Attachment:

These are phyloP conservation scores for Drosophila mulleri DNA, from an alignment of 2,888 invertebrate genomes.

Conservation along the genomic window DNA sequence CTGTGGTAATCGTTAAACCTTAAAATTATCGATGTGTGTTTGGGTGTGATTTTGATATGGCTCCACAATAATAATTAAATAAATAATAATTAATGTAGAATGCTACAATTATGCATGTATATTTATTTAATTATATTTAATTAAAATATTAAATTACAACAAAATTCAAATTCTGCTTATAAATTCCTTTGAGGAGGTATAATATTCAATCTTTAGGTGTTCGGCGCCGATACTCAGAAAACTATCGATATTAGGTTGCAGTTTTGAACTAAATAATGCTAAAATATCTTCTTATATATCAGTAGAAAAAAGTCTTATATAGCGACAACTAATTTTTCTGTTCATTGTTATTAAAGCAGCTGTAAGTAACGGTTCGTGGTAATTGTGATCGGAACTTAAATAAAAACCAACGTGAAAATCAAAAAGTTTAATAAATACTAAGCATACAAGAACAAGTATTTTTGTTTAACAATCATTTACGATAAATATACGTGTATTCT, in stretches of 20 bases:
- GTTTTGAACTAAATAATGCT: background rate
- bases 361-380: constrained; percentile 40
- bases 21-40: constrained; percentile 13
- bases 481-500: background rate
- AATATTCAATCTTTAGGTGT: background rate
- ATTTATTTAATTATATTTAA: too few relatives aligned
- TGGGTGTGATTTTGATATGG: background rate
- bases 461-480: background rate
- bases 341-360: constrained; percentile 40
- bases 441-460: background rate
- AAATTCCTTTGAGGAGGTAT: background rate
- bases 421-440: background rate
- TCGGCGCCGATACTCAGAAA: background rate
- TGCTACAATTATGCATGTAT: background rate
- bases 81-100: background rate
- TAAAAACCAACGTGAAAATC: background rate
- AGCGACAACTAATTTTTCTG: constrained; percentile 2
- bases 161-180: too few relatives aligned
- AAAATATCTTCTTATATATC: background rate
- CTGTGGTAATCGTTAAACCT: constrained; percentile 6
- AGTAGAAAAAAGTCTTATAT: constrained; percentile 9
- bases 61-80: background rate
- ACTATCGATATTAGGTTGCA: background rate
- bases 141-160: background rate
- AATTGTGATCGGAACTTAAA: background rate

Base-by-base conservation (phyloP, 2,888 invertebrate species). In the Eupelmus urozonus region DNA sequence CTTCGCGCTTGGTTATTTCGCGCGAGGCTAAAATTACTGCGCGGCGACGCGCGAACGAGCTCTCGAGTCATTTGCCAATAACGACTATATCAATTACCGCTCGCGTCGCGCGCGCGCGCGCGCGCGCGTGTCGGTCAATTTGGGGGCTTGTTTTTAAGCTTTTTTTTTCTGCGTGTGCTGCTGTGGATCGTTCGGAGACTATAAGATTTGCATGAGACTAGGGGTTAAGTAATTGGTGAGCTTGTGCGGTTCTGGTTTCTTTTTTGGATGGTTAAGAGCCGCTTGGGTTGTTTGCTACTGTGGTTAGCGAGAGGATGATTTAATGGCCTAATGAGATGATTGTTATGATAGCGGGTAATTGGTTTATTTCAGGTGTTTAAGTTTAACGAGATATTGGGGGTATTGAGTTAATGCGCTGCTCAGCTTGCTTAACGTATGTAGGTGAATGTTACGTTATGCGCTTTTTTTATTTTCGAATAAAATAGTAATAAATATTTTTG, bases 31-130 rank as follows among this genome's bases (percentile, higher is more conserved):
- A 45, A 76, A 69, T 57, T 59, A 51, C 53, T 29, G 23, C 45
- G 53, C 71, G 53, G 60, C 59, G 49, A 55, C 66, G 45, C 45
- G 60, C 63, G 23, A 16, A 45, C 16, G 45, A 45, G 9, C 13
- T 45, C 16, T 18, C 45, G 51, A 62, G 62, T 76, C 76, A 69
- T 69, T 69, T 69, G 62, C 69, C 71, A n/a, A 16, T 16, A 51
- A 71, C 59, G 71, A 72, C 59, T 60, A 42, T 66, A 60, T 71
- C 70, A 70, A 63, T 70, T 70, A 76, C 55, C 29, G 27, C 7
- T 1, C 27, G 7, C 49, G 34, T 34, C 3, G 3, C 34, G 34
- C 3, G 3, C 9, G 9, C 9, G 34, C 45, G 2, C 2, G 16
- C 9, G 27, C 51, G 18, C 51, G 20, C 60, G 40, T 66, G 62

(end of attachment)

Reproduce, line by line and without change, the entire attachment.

These are phyloP conservation scores for Drosophila mulleri DNA, from an alignment of 2,888 invertebrate genomes.

Conservation along the genomic window DNA sequence CTGTGGTAATCGTTAAACCTTAAAATTATCGATGTGTGTTTGGGTGTGATTTTGATATGGCTCCACAATAATAATTAAATAAATAATAATTAATGTAGAATGCTACAATTATGCATGTATATTTATTTAATTATATTTAATTAAAATATTAAATTACAACAAAATTCAAATTCTGCTTATAAATTCCTTTGAGGAGGTATAATATTCAATCTTTAGGTGTTCGGCGCCGATACTCAGAAAACTATCGATATTAGGTTGCAGTTTTGAACTAAATAATGCTAAAATATCTTCTTATATATCAGTAGAAAAAAGTCTTATATAGCGACAACTAATTTTTCTGTTCATTGTTATTAAAGCAGCTGTAAGTAACGGTTCGTGGTAATTGTGATCGGAACTTAAATAAAAACCAACGTGAAAATCAAAAAGTTTAATAAATACTAAGCATACAAGAACAAGTATTTTTGTTTAACAATCATTTACGATAAATATACGTGTATTCT, in stretches of 20 bases:
- GTTTTGAACTAAATAATGCT: background rate
- bases 361-380: constrained; percentile 40
- bases 21-40: constrained; percentile 13
- bases 481-500: background rate
- AATATTCAATCTTTAGGTGT: background rate
- ATTTATTTAATTATATTTAA: too few relatives aligned
- TGGGTGTGATTTTGATATGG: background rate
- bases 461-480: background rate
- bases 341-360: constrained; percentile 40
- bases 441-460: background rate
- AAATTCCTTTGAGGAGGTAT: background rate
- bases 421-440: background rate
- TCGGCGCCGATACTCAGAAA: background rate
- TGCTACAATTATGCATGTAT: background rate
- bases 81-100: background rate
- TAAAAACCAACGTGAAAATC: background rate
- AGCGACAACTAATTTTTCTG: constrained; percentile 2
- bases 161-180: too few relatives aligned
- AAAATATCTTCTTATATATC: background rate
- CTGTGGTAATCGTTAAACCT: constrained; percentile 6
- AGTAGAAAAAAGTCTTATAT: constrained; percentile 9
- bases 61-80: background rate
- ACTATCGATATTAGGTTGCA: background rate
- bases 141-160: background rate
- AATTGTGATCGGAACTTAAA: background rate

Base-by-base conservation (phyloP, 2,888 invertebrate species). In the Eupelmus urozonus region DNA sequence CTTCGCGCTTGGTTATTTCGCGCGAGGCTAAAATTACTGCGCGGCGACGCGCGAACGAGCTCTCGAGTCATTTGCCAATAACGACTATATCAATTACCGCTCGCGTCGCGCGCGCGCGCGCGCGCGCGTGTCGGTCAATTTGGGGGCTTGTTTTTAAGCTTTTTTTTTCTGCGTGTGCTGCTGTGGATCGTTCGGAGACTATAAGATTTGCATGAGACTAGGGGTTAAGTAATTGGTGAGCTTGTGCGGTTCTGGTTTCTTTTTTGGATGGTTAAGAGCCGCTTGGGTTGTTTGCTACTGTGGTTAGCGAGAGGATGATTTAATGGCCTAATGAGATGATTGTTATGATAGCGGGTAATTGGTTTATTTCAGGTGTTTAAGTTTAACGAGATATTGGGGGTATTGAGTTAATGCGCTGCTCAGCTTGCTTAACGTATGTAGGTGAATGTTACGTTATGCGCTTTTTTTATTTTCGAATAAAATAGTAATAAATATTTTTG, bases 31-130 rank as follows among this genome's bases (percentile, higher is more conserved):
- A 45, A 76, A 69, T 57, T 59, A 51, C 53, T 29, G 23, C 45
- G 53, C 71, G 53, G 60, C 59, G 49, A 55, C 66, G 45, C 45
- G 60, C 63, G 23, A 16, A 45, C 16, G 45, A 45, G 9, C 13
- T 45, C 16, T 18, C 45, G 51, A 62, G 62, T 76, C 76, A 69
- T 69, T 69, T 69, G 62, C 69, C 71, A n/a, A 16, T 16, A 51
- A 71, C 59, G 71, A 72, C 59, T 60, A 42, T 66, A 60, T 71
- C 70, A 70, A 63, T 70, T 70, A 76, C 55, C 29, G 27, C 7
- T 1, C 27, G 7, C 49, G 34, T 34, C 3, G 3, C 34, G 34
- C 3, G 3, C 9, G 9, C 9, G 34, C 45, G 2, C 2, G 16
- C 9, G 27, C 51, G 18, C 51, G 20, C 60, G 40, T 66, G 62